Hey, here a question for Javaranch itself. I believe you guys are running Linux. Why not solaris? I know Linux is supposed to be cheap, but I saw that Linux advanced server costs like $2500! I wonder if that is still cheaper than solaris. Also, I'm thinking of moving to Solaris 8 from my crappy windows box, any reason I should consider Linux instead? Oh, are you guys running Red hat too or what? Thanks, Prem
I saw that Linux advanced server costs like $2500 That must be a price including some sort of support contract (or solid gold media!) Linux itself is free. And Linux is most definately not just Red Hat - they are just a company who has spent a bundle on advertising, and wants to make some money from it. Checkout http://www.linux.org/ for more information about Linux and the varius "distributions" you can get. [ August 19, 2002: Message edited by: Frank Carver ]
Hey where can I find a free version of Linux? I know I can get the kernal but what the hell is that? Is that + open source software all I need? Does the kernal come with a GUI? If I wanted to start hosting of my machine could I use free linux? Did you guys use free linux? Thanks, Prem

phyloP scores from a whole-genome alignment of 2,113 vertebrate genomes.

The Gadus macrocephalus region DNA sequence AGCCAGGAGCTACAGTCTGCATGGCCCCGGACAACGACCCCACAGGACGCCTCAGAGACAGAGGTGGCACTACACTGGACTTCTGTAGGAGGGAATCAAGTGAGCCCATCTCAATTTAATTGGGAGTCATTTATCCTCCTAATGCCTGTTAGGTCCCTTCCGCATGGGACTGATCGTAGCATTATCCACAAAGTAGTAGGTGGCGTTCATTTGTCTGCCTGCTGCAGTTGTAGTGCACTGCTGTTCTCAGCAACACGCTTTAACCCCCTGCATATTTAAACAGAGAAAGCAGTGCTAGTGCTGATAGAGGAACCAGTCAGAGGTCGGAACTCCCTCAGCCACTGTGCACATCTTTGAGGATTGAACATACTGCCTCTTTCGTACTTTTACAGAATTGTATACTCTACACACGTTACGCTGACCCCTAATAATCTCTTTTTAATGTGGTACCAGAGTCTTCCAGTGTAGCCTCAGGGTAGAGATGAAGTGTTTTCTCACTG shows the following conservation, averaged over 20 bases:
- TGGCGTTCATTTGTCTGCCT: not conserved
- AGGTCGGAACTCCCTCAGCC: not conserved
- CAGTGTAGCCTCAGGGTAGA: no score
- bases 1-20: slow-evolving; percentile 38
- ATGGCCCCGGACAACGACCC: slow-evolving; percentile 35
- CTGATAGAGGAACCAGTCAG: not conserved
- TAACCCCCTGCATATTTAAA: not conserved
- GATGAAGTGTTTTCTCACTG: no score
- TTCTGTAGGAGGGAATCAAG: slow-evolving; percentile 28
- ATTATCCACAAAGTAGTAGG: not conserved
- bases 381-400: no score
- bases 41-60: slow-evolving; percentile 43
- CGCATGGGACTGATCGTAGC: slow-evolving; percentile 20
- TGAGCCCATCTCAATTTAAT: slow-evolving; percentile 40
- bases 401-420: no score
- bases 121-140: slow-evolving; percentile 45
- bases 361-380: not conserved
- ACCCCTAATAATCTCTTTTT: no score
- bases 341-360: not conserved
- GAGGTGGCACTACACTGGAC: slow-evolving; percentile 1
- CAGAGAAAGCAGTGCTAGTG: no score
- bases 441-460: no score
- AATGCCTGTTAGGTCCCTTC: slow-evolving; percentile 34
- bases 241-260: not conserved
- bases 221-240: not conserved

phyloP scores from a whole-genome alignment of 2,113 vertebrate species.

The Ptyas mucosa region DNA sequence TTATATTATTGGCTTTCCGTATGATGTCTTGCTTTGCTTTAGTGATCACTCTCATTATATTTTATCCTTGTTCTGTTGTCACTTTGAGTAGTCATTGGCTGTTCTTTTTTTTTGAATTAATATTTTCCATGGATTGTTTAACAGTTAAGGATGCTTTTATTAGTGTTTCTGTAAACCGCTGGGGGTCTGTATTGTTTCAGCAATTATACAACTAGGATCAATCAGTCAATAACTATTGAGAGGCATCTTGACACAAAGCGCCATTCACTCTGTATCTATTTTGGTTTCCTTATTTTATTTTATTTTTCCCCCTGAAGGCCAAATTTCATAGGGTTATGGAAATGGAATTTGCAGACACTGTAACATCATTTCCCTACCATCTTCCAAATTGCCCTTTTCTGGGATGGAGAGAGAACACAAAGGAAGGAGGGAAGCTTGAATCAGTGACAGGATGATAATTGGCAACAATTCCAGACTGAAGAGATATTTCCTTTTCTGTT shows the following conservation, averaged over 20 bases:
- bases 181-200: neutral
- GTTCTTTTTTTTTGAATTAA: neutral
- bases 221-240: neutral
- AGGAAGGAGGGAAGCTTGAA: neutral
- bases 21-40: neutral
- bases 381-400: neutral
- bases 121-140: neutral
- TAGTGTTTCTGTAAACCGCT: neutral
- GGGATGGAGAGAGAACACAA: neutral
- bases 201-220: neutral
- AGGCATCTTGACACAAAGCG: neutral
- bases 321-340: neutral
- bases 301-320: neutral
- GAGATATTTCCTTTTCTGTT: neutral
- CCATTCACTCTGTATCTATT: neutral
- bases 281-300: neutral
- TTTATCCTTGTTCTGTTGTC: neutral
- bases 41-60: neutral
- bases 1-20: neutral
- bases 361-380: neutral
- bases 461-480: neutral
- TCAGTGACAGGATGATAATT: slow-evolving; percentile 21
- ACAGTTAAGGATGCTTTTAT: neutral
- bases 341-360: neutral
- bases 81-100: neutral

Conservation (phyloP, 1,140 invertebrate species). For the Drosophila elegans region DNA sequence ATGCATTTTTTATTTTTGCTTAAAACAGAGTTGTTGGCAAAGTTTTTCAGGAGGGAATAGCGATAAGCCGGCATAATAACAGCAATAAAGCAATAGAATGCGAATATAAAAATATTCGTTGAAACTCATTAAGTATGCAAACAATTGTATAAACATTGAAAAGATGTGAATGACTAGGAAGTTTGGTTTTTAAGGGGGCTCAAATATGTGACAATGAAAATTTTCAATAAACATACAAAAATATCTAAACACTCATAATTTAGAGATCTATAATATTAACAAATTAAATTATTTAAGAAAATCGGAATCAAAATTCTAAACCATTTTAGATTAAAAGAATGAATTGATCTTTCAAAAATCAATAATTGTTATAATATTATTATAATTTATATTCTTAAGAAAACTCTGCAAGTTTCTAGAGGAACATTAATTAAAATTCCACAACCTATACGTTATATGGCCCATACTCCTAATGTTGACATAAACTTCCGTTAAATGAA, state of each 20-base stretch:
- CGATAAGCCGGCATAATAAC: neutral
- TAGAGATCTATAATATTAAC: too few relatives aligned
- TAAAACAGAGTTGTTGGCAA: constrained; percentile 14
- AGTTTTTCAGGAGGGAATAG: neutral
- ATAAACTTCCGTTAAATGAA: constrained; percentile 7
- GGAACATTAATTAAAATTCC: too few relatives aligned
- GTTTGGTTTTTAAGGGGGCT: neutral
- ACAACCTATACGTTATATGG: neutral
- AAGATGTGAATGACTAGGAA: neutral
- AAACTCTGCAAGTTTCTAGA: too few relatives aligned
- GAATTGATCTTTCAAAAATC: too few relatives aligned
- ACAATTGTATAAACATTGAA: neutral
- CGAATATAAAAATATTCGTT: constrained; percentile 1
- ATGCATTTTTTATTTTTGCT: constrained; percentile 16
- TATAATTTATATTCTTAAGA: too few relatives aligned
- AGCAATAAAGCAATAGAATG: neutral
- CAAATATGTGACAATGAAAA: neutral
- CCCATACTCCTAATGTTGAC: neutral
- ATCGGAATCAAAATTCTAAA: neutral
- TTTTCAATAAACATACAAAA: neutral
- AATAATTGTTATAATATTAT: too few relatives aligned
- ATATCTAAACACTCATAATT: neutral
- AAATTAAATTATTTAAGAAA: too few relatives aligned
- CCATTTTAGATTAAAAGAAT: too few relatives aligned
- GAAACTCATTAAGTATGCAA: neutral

I can't recall which version we use off the top of my head. But it doesn't really matter, because if you are interested in a GUI then you probably want a different distribution to one optimized for use as a web server anyway. To recap. Linux "itself" is just a kernel. But hardly anybody bothers with downloading the kernel on its own and starting from there. What almost everyone does is get hold of a "distribution". A distribution is a Linux kernel together with a bundle of third party software which can be installed and be useful straight away. Some distributions are small (there are Linux distributions which fit on a single floppy disk), some are specialized (there are Linux distributions which just do a single job such as a network gateway, web cache or MP3 player), some are large (I believe some even need multiple DVDs for all the extra software included), some only work on specific machine architectures (Sun SPARC processors, ARM chips, 68030 Macs etc.), some are intended for use on desktop machines, some are aimed at servers, and so on. There are hundreds to choose from. For a good list of distributions, see http://www.linux.org/dist/index.html , but no list can ever hope to be complete. The Linux kernel is free to download, the great majority of distributions are free to download. If you can't be bothered to download a typical large desktop distribution (say 500Mb), you can get most of the well-known ones on CD for next to nothing from the likes of cheapbytes.com linuxemporium.co.uk etc. If you see someone apparently charging a lot of money for Linux, you are actually paying for something else. Read the small print. It might be that you are paying for extra proprietary software that you will never use (tape backup software if you don't have a tape drive, for example) or a fancy, mostly-empty, box which you don't need (anything at a "computer supermarket" such as PC World), or a corporate-level support contract. If you are still baffled by the jungle of distributions, please let us know a bit more about what you intend to do with Linux, and we can probably help you with which to choose and where to get it.